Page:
But other sticking points remain. One is whether the committee will subpoena Mark Judge, a high school friend of Judge Kavanaugh’s who Dr. Blasey has said was in the room at the time of the assault, or any others said to be at the gathering where the alleged assault occurred. Mr. Judge has said he knows of no such incident.

Two other potential witnesses identified by Dr. Blasey — who she says were not in the room at the time of the assault — have provided statements to the Judiciary Committee to the same effect. One man, Patrick J. Smyth, told committee Republicans in a letter last week that he had “no knowledge of the party in question.” And a woman, Leland Keyser, told the Republicans through a lawyer that she “does not know Mr. Kavanaugh and she has no recollection of ever being at a party or gathering where he was present, with, or without, Dr. Ford.”

She later told The Washington Post that she believed Dr. Blasey’s story anyway. No one answered the door when a reporter knocked at Ms. Keyser’s suburban Maryland home on Saturday.

Republicans, including White House officials, have quickly seized on the potential witness statements in an effort to undercut Dr. Blasey’s testimony. But her lawyers argue that at least in the case of Ms. Keyser, the statement is all but meaningless; she was not in the room when Dr. Blasey says she was assaulted, they said, and Dr. Blasey did not tell her, or any others, about the matter at the time.

Republicans have been resisting calling additional witnesses. Dr. Blasey’s lawyers have also asked for outside witnesses, including two trauma experts and the former F.B.I. agent who administered a polygraph examination to Dr. Blasey, the person familiar with the call said. But those issues remain unsettled.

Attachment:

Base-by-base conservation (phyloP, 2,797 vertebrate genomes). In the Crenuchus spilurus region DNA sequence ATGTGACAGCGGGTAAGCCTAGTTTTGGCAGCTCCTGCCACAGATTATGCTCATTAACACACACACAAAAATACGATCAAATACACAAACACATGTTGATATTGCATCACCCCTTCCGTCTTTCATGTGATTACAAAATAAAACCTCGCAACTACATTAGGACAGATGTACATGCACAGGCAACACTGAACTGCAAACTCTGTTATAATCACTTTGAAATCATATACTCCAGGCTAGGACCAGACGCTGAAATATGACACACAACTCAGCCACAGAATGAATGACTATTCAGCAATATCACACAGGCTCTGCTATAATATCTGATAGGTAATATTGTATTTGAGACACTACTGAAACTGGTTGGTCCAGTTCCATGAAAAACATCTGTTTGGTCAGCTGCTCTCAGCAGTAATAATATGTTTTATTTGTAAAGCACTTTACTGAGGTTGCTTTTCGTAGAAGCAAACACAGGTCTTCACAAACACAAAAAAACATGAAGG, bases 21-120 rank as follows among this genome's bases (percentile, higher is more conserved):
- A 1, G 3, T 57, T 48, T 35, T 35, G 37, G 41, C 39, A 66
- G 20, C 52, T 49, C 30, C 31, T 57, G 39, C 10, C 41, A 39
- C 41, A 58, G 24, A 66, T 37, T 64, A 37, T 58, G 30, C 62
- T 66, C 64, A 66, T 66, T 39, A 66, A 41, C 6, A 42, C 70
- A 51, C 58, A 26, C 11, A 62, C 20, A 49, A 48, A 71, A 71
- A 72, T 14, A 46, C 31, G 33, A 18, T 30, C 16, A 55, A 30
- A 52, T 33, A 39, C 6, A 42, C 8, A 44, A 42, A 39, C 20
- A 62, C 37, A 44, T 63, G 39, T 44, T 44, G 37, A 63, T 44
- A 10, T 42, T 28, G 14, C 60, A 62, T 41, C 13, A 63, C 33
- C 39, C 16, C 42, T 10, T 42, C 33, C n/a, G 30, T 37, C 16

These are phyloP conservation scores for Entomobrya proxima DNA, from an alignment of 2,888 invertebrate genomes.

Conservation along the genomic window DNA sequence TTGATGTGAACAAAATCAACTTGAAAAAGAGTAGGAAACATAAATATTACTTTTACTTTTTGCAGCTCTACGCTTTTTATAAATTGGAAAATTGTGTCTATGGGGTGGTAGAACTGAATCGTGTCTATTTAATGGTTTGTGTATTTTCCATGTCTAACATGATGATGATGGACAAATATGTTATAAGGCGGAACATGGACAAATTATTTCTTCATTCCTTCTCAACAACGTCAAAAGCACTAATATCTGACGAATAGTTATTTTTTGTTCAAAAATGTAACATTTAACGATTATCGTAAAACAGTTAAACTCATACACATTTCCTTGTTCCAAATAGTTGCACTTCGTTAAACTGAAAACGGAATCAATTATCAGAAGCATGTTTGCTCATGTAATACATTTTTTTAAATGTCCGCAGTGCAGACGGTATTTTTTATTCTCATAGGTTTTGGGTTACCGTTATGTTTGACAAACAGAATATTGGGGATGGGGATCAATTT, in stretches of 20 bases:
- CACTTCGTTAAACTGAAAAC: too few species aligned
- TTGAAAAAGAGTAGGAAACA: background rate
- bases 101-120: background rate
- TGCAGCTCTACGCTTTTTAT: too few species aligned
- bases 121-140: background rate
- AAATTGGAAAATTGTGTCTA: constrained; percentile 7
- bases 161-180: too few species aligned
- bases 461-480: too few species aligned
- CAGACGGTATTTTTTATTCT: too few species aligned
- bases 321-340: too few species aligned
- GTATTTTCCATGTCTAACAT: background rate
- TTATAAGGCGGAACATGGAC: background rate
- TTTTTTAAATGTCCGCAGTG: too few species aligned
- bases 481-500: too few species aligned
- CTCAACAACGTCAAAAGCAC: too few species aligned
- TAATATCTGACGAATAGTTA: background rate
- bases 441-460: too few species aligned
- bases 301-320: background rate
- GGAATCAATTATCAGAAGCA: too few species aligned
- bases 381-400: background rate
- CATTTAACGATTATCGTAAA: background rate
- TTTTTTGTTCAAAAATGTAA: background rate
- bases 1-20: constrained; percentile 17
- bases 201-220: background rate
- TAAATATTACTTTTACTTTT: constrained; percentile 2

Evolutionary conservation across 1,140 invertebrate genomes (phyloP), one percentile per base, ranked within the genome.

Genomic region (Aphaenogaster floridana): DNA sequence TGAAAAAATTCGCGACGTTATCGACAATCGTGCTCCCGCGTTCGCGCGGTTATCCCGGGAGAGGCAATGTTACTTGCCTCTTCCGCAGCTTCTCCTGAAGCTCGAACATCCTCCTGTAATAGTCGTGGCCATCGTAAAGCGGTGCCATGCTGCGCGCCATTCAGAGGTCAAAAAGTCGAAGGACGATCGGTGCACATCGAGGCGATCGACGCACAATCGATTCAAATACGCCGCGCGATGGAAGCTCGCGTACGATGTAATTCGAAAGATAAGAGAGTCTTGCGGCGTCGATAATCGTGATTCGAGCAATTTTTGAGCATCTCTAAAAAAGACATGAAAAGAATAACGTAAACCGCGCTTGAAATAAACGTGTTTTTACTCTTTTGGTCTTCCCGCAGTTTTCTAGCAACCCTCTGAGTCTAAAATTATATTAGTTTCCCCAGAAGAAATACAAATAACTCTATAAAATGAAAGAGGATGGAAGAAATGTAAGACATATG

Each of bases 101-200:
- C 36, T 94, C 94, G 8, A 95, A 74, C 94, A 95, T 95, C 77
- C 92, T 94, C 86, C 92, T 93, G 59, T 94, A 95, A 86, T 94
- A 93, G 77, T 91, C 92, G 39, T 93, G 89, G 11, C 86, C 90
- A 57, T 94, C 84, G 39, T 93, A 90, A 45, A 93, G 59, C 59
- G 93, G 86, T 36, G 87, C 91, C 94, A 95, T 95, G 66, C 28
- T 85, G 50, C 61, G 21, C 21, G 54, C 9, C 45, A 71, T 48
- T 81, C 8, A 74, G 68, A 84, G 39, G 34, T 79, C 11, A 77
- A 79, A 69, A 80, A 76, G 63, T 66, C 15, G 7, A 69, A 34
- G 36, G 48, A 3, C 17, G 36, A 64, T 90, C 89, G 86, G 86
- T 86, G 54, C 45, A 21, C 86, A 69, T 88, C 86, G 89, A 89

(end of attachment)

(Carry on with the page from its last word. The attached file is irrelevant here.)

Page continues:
Dr. Blasey “has agreed to move forward with a hearing even though the committee has refused to subpoena Mark Judge,” her lawyers’ statement added. “They have also refused to invite other witnesses who are essential for a fair hearing that arrives at the truth about the sexual assault.”

But perhaps the biggest sticking point is whether senators on the Judiciary Committee will question Dr. Blasey themselves, or use an outside lawyer or a committee aide, most likely a woman.

All the Republicans on the panel are men. In a midterm election season where Republicans are already struggling to connect with female voters, party leaders desperately want to avoid images of an all-male panel ganging up on a woman who says she experienced a sexual assault. There are four women on the Judiciary Committee, but all are Democrats.

Lawyers for Dr. Blasey have strongly opposed having an outside questioner, arguing that it could give the hearing a prosecutorial tone. And Senate Democrats have indicated that, no matter whom Republicans choose to question Dr. Blasey, when she is questioned by Democrats, senators will be doing the talking.

“We were told no decision has been made on this important issue, even though various senators have been dismissive of her account and should have to shoulder their responsibility to ask her questions,” Dr. Blasey’s lawyers said in their statement. “Nor were we told when we would have that answer or answers to the other unresolved issues.”

Mike Davis, Mr. Grassley’s chief counsel for judicial nominations, wrote in his own message to the lawyers on Sunday that some of those concerns went against standard committee procedure.

“As with any witness who comes before the Senate, the Senate Judiciary Committee cannot hand over its constitutional duties to attorneys for outside witnesses,” he wrote. “The committee determines which witnesses to call, how many witnesses to call, in what order to call them, and who will question them. These are nonnegotiable.”

By Sheryl Gay Stolberg and Nicholas Fandos